“Confidentiality Agreements – A pact that forbids buyers, sellers, and their agents in a given business deal from disclosing information about the transaction to others.”
The M&A Dictionary
It is common practice for the seller, or his or her intermediary, to require a prospective buyer to sign a confidentiality agreement, sometimes referred to as a non-disclosure agreement. This is almost always done prior to the seller providing any important or proprietary information to a prospective buyer. The purpose is to protect the seller and his or her business from the buyer disclosing or using any of the information provided by the seller and restricted by the confidentiality agreements.
These agreements, most likely, were originally used so that a prospective buyer wouldn’t tell the world that the business was for sale. Their purpose now covers a multitude of items to protect the seller. A seller’s primary concerns are to insure that a potential buyer doesn’t capitalize on trade secrets, proprietary data, or any other information that could essentially harm the selling company. A concern of the prospective buyer may be that similar information or data is already known or is being developed by his or her company. This can mean that both parties have to enter into some discussion of what the confidentiality agreements will cover, unless it is general in nature and non-threatening to the prospective buyer.
A general confidentiality agreement will normally cover the following items:
- The purpose of the agreement – it is assumed that in this case it is to provide information to a prospective acquirer.
- What is confidential and what is not. Obviously, any information that is common knowledge or is in the public realm is not confidential.
- What information is going to be disclosed? And what information is going to be excluded under the disclosure requirements?
- How will confidential information be handled? For example, will it be marked “confidential,” etc?
- What will be the term of the agreement? Obviously, the seller would like it to be “for life” while the buyer will want a set number of years – for example, two or three years.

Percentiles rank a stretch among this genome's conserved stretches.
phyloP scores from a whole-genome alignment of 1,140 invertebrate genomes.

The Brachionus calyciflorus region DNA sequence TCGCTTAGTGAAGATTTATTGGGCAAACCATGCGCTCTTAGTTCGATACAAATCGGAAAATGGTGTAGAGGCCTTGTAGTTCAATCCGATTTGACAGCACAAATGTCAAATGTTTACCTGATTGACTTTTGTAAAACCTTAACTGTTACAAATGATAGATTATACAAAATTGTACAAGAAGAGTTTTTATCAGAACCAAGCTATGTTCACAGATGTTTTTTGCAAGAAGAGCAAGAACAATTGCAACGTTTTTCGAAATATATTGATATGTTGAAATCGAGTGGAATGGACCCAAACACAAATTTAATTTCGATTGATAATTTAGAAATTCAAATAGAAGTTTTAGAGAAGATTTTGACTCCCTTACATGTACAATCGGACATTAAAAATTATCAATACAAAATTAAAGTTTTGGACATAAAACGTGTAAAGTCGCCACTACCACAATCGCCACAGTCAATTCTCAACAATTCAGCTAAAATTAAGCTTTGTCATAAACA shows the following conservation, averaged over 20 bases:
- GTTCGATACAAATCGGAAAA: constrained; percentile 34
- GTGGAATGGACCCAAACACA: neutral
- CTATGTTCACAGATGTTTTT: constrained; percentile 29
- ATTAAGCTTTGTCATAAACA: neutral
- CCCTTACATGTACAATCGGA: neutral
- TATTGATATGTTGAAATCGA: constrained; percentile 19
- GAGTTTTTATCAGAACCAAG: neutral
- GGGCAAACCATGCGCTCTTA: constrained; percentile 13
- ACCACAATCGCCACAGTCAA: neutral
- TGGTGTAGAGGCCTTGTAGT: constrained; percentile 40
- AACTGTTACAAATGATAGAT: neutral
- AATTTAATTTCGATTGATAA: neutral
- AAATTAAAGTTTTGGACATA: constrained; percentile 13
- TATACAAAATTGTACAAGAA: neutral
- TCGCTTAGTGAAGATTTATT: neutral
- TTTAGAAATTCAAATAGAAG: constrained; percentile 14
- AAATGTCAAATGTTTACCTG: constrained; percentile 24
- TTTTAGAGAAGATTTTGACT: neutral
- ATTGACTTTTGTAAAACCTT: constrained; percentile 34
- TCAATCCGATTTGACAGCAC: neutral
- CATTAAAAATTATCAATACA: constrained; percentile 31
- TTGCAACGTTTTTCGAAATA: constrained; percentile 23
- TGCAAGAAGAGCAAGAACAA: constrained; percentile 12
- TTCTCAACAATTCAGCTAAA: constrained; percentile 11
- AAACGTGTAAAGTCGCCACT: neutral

- The return of the information will be specified. For example, if the sale were terminated, then all documentation would be returned.
- Remedy for breach, or determination of what will be the seller’s remedies if the prospective acquirer discloses, or threatens to disclose any information covered by the confidentiality agreement.
- Obviously, the agreement would contain the legal jargon necessary to make it legally enforceable.
One important item that should be included in the confidentiality agreement is a proviso that the prospective acquirer will not hire any key people from the selling firm. This prohibition works both ways: the prospective acquirer agrees not to solicit key people from the seller and will not hire any even if the key people do the approaching. This provision can have a termination date; for example, two years post-closing.
The sale of a company involves the disclosure of important and confidential company information. The selling company is entitled to protection from a potential acquirer using such information to its own advantage.
The confidentiality agreements may need to be more specific and detailed prior to commencing due diligence than a generic one that is used initially to provide general information to a prospective buyer.
Tips on Maintaining Confidentiality
- Use a code word or name for the proposed merger or acquisition.
- Don’t refer to any principal’s names in outside discussions.
- Conversations concerning the merger or acquisition should be held in private.
- Paperwork should be facedown unless being used.
- All documents should be kept under lock and key.
- Important data maintained on the computer should be protected by a password.
- Faxing documents should be done guardedly.